This 1800 oil-on-canvas painting represents the Emperor of the French during his glorious period at the beginning of the 19th century. Reproduced is the fourth of five versions of the painting, a “heroic vision” rather more fanciful than real; other artists have depicted a far more practically garbed Napoleon, marching with his troops in the severe Alpine conditions encountered on their way to invade Italy.
All versions are the same image, but in distinct colors. The first version was commissioned by Charles IV, King of Spain, in 1800 to celebrate Spain’s alliance with the Napoleonic Republic. Joseph Bonaparte, when he became the new King of Spain, inherited the painting and took it with him to exile in the United States. It passed eventually to his great-granddaughter Eugénie Bonaparte, who bequeathed it to the national museum of the Château de Malmaison in Rueil-Malmaison on the outskirts of Paris.
As soon as Napoleon heard about the success of the painting he commissioned three new versions. The second version was placed in the Château de Saint-Cloud outside Paris; after the Château was destroyed during the Franco-Prussian War of 1870, the painting was removed to the Louvre.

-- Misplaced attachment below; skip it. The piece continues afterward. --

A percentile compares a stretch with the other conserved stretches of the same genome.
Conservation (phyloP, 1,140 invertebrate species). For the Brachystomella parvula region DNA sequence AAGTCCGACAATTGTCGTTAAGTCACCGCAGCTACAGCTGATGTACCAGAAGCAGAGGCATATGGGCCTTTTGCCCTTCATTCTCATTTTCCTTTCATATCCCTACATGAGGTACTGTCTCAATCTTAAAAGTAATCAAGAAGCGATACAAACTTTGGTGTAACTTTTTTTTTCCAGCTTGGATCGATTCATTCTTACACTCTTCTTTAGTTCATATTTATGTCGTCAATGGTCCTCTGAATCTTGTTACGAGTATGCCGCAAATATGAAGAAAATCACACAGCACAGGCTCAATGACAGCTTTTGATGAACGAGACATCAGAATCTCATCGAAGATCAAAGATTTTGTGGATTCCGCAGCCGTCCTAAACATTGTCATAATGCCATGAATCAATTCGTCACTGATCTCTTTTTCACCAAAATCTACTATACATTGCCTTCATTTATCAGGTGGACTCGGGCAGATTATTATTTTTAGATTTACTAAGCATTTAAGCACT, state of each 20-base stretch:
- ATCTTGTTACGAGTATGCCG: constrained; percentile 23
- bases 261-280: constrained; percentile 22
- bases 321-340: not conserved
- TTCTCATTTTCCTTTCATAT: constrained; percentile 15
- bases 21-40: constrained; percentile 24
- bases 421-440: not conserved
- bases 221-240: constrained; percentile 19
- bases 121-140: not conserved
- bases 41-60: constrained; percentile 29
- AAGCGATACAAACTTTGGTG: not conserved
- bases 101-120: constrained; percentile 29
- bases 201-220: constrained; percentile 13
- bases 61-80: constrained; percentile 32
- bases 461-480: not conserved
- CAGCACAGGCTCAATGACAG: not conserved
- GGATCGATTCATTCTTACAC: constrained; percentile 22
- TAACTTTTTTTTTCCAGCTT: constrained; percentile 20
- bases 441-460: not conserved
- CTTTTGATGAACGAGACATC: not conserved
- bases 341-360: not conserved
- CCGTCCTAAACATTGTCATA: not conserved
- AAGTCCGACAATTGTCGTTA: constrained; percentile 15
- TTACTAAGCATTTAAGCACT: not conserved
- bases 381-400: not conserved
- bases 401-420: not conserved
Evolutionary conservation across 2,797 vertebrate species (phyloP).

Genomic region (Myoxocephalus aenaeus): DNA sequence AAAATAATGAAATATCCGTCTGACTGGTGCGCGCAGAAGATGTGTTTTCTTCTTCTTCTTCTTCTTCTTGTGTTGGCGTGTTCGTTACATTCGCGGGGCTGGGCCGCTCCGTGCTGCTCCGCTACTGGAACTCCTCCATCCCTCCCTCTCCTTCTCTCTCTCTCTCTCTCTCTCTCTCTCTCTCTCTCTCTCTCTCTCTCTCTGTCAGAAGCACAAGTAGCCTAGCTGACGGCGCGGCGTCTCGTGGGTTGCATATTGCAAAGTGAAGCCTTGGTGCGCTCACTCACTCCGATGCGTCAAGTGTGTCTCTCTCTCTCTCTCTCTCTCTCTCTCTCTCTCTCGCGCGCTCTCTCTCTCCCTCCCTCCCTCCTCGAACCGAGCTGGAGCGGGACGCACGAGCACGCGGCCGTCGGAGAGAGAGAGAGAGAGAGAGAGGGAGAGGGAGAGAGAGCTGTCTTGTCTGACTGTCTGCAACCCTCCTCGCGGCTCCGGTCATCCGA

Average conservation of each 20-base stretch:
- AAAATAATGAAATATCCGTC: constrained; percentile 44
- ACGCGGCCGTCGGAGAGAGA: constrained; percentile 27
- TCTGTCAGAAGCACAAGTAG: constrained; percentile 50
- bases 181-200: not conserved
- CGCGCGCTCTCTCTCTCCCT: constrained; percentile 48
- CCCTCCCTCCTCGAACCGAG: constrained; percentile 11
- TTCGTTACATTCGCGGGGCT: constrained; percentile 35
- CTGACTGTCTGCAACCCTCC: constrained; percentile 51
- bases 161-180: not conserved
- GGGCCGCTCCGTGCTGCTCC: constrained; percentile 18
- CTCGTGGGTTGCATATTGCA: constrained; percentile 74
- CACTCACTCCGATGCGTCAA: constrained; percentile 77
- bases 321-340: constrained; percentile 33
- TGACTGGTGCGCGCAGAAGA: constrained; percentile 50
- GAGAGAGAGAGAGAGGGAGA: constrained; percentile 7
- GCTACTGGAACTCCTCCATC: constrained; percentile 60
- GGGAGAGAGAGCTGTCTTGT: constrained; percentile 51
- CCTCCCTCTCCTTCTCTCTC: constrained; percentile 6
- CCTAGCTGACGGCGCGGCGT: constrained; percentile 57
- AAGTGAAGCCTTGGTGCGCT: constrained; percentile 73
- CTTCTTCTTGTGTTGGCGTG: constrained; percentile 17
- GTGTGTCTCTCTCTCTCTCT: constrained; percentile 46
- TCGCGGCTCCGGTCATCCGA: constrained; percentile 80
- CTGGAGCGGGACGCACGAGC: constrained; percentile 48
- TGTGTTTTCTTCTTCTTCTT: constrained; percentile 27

The third version was exhibited in the National Residence of Invalids in Paris but was hidden during the Bourbon Restoration. It was recovered in 1837 by Louis-Philippe I, who placed it in the Historical Museum of the Versailles Palace, where it remains today.
On our cover is the fourth version, created for the Cisalpine Republic, a French client state in northern Italy created by Bonaparte in 1797. A new painting, “Napoleon Giving Life to the Cisalpine Republic,” was originally commissioned, but it was deemed too expensive, so M. David simply painted another version of “Napoleon Crossing the Alps.” Napoleon presented it to the country, by then renamed the Italian Republic, in 1803. In 1816, following Napoleon’s final defeat, the Austrian army confiscated the work. It was first exhibited in 1834 in the Belvedere Palace in Vienna.
The fifth and final version of the painting was painted by M. David for amusement, and remained in his workshop until his death. However, this did not prevent it from traveling as much and more as the four other versions. Its most important appearance was at the Tuileries Palace in Paris after David’s daughter gave it to Napoleon III. A few years later, Napoleon Jerome exhibited it in his Château de Pangrins. The final version wound up at the Museum of the Versailles Palace, the gift of Louis Napoleon, of whom Napoleon Jerome was an ancestor.
—Mathieu Vachey and Clément Gratiot, Lycée Alexandre Dumas, Saint-Cloud, France. Classroom4wiki: http://xrl.us/bnvohb.
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